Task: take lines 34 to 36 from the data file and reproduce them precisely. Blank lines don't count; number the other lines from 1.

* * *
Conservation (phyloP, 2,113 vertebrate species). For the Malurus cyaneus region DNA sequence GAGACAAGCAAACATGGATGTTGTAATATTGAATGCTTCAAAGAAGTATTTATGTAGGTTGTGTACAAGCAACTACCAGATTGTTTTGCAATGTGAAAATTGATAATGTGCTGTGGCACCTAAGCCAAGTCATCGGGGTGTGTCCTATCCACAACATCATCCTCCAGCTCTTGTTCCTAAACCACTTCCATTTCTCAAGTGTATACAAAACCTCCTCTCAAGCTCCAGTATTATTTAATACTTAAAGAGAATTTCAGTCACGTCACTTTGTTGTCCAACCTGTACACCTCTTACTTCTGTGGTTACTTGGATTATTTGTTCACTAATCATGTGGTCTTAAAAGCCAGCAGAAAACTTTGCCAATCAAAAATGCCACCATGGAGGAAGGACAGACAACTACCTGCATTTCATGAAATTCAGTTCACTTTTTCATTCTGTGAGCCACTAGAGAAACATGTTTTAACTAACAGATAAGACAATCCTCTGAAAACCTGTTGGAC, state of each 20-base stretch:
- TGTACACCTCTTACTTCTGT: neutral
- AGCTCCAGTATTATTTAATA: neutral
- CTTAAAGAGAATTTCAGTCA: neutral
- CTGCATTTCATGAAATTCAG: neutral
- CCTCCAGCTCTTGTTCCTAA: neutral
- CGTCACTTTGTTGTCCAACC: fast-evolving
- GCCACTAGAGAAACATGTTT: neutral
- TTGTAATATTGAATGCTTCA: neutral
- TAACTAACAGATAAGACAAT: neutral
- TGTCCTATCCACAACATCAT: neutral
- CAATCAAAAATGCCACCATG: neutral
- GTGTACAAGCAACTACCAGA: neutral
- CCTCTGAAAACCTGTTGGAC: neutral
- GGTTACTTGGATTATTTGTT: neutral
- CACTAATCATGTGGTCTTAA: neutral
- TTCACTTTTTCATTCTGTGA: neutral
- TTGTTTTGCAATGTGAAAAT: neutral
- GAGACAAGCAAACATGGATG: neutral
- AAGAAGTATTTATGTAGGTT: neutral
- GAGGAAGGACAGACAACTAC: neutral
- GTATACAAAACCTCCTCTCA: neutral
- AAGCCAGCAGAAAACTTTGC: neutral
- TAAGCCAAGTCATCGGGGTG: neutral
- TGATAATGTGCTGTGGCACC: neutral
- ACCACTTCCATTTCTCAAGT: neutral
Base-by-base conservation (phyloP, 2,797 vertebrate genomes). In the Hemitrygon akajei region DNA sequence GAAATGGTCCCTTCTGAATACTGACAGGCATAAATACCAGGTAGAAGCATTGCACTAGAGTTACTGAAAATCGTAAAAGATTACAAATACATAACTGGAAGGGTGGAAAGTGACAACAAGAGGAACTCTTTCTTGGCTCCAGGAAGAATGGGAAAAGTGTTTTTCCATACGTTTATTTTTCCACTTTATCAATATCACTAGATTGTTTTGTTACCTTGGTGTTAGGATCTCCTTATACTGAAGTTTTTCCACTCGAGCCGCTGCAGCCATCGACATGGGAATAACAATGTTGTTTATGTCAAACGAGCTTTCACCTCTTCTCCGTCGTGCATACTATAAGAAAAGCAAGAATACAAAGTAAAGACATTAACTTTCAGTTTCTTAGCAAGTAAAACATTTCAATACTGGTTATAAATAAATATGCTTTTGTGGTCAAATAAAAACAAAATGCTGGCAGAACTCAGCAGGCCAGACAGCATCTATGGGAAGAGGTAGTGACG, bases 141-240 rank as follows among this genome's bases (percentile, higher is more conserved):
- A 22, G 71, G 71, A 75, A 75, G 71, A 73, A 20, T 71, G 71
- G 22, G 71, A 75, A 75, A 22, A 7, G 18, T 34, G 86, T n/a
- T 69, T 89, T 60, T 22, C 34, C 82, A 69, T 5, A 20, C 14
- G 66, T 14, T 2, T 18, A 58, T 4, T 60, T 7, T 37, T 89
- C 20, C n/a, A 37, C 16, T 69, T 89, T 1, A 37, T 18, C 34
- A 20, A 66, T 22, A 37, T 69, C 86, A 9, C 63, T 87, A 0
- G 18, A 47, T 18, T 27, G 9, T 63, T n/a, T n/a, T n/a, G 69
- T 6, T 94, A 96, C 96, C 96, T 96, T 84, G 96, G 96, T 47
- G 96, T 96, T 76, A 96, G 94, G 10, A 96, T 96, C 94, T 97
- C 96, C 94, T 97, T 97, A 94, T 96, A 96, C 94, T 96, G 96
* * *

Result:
- G 18, A 47, T 18, T 27, G 9, T 63, T n/a, T n/a, T n/a, G 69
- T 6, T 94, A 96, C 96, C 96, T 96, T 84, G 96, G 96, T 47
- G 96, T 96, T 76, A 96, G 94, G 10, A 96, T 96, C 94, T 97